How would you feel if someone angrily burned your house down? You'd feel bad... unless you lived next to that creepy Duggar family with the 45 children, in which case it would feel more like a relief. But if that same person burned down your house with a smile across their face, and afterwards he or she said, "Just kidding," would it make you feel any better? If not, does that mean you can't take a joke?

"Just kidding" is simply another way of saying, "I meant it and now I'm cutting you off without giving you a chance to respond." Tall people know they're tall. They know they're different. They don't want to be reminded of it. "How's the weather up there? Just kidding." I punched you in the face and now you're bleeding. Just kidding!

An insult is not a joke. A joke has a set-up and a punchline. Old-time comedian Don Rickles is famous for his acerbic style of comedy, but Rickles' jabs come with punchlines. There is a cleverness to his wording and his delivery. If Rickles stood on stage and pointed at audience members and said, "You have bad teeth," and "Your job sucks," and "Your shirt is ugly," I don't know, I think his career would've been shorter. And Rickles created this ridiculously angry "character." His fans paid to watch this "character." Off stage, I suspect Rickles is polite and respectful. I bet he doesn't insult his mailman.

A Garrett joke stems from the teller's own insecurity. A Garrett joke is, "I'm superior to you; now let's have a good laugh about it." A Garrett joke is a mean insult. A Garret joke is not a joke. An insult does not become a joke just because you say it's a joke. It's not a joke just because you tell it with a smile. It's an insult. And you're a dick.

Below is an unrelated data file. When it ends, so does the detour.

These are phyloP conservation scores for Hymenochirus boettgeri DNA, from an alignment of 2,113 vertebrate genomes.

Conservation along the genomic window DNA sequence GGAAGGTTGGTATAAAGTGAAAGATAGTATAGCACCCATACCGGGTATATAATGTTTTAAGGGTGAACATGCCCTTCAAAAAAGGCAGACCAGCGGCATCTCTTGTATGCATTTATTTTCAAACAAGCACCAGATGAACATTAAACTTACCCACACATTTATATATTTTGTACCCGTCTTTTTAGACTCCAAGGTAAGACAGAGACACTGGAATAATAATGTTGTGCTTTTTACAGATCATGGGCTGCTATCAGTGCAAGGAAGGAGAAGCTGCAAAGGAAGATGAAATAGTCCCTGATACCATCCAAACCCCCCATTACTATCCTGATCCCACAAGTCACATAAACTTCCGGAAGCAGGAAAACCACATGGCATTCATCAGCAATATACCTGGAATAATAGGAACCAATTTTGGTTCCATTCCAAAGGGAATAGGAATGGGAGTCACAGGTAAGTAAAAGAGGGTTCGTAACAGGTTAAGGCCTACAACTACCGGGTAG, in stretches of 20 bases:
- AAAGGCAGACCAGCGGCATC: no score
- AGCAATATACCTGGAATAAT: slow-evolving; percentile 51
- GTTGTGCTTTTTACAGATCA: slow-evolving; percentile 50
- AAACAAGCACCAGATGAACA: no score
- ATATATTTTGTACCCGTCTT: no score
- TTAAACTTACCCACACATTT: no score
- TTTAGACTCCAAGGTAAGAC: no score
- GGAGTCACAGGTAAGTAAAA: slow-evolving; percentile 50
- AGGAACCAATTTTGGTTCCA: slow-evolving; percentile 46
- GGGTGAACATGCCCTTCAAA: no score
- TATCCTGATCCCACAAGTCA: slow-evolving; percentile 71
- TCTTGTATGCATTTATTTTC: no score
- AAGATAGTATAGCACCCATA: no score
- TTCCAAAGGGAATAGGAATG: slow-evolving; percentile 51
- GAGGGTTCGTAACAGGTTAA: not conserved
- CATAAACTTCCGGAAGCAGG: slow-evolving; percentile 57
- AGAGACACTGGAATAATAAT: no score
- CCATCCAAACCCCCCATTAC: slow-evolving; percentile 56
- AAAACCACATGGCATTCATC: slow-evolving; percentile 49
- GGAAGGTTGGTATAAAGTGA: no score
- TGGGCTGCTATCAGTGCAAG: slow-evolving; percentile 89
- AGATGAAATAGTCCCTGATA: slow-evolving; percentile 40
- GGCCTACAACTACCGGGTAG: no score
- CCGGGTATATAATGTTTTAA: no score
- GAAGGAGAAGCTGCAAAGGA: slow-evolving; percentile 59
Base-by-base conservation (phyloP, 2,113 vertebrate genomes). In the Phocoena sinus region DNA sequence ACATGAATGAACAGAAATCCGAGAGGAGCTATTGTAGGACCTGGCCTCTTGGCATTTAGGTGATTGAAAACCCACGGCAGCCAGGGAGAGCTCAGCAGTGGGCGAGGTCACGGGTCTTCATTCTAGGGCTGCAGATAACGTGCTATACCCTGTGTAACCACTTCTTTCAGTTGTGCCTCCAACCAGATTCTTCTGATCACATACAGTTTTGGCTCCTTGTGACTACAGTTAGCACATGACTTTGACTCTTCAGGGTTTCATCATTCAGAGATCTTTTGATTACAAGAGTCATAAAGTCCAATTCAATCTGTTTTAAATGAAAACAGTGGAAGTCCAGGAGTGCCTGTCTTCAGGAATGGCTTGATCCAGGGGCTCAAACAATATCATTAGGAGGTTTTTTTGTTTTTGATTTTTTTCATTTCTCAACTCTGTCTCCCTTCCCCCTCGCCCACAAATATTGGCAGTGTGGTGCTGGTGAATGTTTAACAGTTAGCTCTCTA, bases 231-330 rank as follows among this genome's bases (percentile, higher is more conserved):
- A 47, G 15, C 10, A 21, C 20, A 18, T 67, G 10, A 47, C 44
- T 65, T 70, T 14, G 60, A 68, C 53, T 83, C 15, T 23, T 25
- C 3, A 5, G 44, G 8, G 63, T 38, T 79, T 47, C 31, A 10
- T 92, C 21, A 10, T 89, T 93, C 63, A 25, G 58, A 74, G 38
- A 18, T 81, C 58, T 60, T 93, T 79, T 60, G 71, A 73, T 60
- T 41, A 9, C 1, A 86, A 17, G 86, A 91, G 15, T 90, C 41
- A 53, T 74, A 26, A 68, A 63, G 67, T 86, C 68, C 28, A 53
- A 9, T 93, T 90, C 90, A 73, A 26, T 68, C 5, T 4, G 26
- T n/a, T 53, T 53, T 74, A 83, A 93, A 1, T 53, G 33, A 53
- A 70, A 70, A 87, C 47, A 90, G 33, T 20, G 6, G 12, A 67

Lisa Garrett's personality was to insult people. In regular conversation, Lisa Garrett would throw out Garrett jokes about your lack of success or that you talk too loud or that you're short. Ha ha ha, that's a good one you horrible piece of crap.

I always feel a little uncomfortable with self-deprecating humor that's an obvious defense mechanism. For example, when a man makes a joke about the fact that he's losing his hair, he can't possibly think there is anything amusing about losing his hair. But other people have Garrett joked with him about it. And that made him very insecure because he didn't know how to respond. It made him feel small. So now he figures that if he says something first, he cuts off the jerk's chance to mock.